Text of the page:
After three and a half hours in surgery, Dara noted, “I was in recovery for a little longer than expected, about five hours because I had low blood pressure.” Released 24 hours later, she was still unable to eat or drink. Concerned about her inability to eat, she felt that something was wrong but went home as instructed. Dara’s suspicions were right.

Suffering two days of extreme pain and inability to eat or drink, the very sick and distressed young woman returned to the hospital. However, Dara first had to explain and clarify her problem with emergency room staff who on that day had little knowledge about weight-loss surgery. Once the issue was understood, she was readmitted.


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Two days later, Dara “had a scope on the Monday where they discovered a marginal ulcer in the surgical line,” the patient said. The surgeon was surprised. “An ulcer two days post-op is almost unheard of,” because an ulcer “is a complication of surgery but usually it’s much further out.”

Dara was released from hospital within a couple of days with pain medication and instructions for her new routine.

Recovering, Dara will be off work for 12 weeks due to the unexpected ulcer. Without complications, recovery time is estimated at six weeks, and no lifting anything weighing over 4.5 kilograms (10 pounds) until eight weeks have passed. The challenge for the patient now is adjusting to an adjusted lifestyle.

“It’s an overwhelming way of eating in the beginning,” Dara said. “One meal at a time — it’s a process and your body has to relearn how to eat food again.”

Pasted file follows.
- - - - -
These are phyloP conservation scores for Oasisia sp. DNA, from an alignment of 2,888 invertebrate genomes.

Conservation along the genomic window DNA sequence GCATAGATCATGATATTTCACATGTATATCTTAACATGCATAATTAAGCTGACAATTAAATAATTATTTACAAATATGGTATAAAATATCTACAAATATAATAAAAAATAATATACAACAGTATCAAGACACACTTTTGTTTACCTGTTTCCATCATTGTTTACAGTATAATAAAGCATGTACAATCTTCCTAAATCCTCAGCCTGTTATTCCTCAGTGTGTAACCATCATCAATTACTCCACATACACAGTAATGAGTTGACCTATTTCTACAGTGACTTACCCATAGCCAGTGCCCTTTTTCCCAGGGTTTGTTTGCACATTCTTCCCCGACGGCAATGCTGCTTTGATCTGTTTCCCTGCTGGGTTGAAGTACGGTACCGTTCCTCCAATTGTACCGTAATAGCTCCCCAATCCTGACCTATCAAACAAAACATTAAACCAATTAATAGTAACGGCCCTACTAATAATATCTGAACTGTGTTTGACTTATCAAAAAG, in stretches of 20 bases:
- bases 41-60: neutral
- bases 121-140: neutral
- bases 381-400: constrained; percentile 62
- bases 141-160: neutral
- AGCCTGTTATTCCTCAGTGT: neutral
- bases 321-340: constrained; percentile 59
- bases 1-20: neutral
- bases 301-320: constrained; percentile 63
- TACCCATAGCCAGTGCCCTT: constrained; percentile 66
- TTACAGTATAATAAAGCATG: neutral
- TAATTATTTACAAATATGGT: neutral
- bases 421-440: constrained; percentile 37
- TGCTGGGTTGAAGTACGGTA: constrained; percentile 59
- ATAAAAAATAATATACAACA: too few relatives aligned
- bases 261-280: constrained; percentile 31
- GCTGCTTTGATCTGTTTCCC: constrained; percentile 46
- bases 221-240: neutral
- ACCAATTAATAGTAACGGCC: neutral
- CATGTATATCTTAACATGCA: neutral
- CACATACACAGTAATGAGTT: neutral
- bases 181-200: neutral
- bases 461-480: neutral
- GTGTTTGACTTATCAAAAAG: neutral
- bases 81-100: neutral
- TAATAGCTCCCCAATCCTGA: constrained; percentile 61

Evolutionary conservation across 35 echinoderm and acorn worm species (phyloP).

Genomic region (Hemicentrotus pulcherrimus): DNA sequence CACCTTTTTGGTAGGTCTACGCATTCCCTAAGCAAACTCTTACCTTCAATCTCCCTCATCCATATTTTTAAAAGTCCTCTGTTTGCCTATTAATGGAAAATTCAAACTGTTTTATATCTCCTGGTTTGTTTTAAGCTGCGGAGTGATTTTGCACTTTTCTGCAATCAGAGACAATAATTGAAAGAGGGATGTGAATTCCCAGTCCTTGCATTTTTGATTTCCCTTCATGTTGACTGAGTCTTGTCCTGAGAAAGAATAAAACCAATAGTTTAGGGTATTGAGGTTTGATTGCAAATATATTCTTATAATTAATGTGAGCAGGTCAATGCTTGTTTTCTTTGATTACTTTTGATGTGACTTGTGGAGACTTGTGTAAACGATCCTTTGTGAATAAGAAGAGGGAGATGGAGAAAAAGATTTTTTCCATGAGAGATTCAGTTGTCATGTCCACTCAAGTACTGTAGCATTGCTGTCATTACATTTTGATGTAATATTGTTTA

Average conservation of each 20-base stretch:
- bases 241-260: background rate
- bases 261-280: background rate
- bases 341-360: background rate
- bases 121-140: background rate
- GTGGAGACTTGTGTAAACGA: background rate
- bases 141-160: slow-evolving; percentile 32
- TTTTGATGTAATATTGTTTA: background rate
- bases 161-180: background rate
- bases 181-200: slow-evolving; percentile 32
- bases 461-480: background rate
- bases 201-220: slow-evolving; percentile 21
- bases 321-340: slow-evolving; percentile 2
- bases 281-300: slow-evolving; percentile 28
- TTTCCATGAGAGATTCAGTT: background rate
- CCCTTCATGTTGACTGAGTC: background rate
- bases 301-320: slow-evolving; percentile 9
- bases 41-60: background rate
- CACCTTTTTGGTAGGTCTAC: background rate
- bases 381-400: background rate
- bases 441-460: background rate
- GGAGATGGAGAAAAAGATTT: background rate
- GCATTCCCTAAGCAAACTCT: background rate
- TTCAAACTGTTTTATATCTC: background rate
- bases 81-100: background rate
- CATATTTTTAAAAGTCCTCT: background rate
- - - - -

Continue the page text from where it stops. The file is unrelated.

The amount of food per meal is severely reduced. Dara’s lunch consists of a quarter cup of protein and a tablespoon of carbohydrates, “so a quarter cup of chicken and a tablespoon of sweet potato.” Another meal could be “half a piece of toast with turkey or chicken, or some oatmeal or some fruit.” Loads of water and lots of vitamins are encouraged.

In a non-COVID-19 year, the Kingston Bariatric Centre of Excellence sees “approximately 250 cases per year,” according to Dr. Boris Zevin, surgeon and medical director of Kingston’s centre. (The statistics were kindly gathered for this author by John Pereira, Kingston Health Sciences Centre’s strategic communications advisor.) Provincially, over 4,000 bariatric surgery cases are seen annually. There is no cut-off age when surgery is contraindicated. Previously, age 65 was the limit, but this has been recently changed, the surgeon stated. About 75 per cent of bariatric surgery patients are women, with men at about 25 per cent.

“It’s hard, but so is being overweight, so you have to pick your hard,” Dara wrote. If others consider bariatric surgery the simple way to weight control, “they could not be more wrong. It’s hard mentally and physically.”

Throughout, the determined Dara keeps a positive outlook. “In the end, all I hope is that the struggle is worth it and I can carry on to live a happy, healthy life with my family.”

Susanna McLeod is a writer living in Kingston.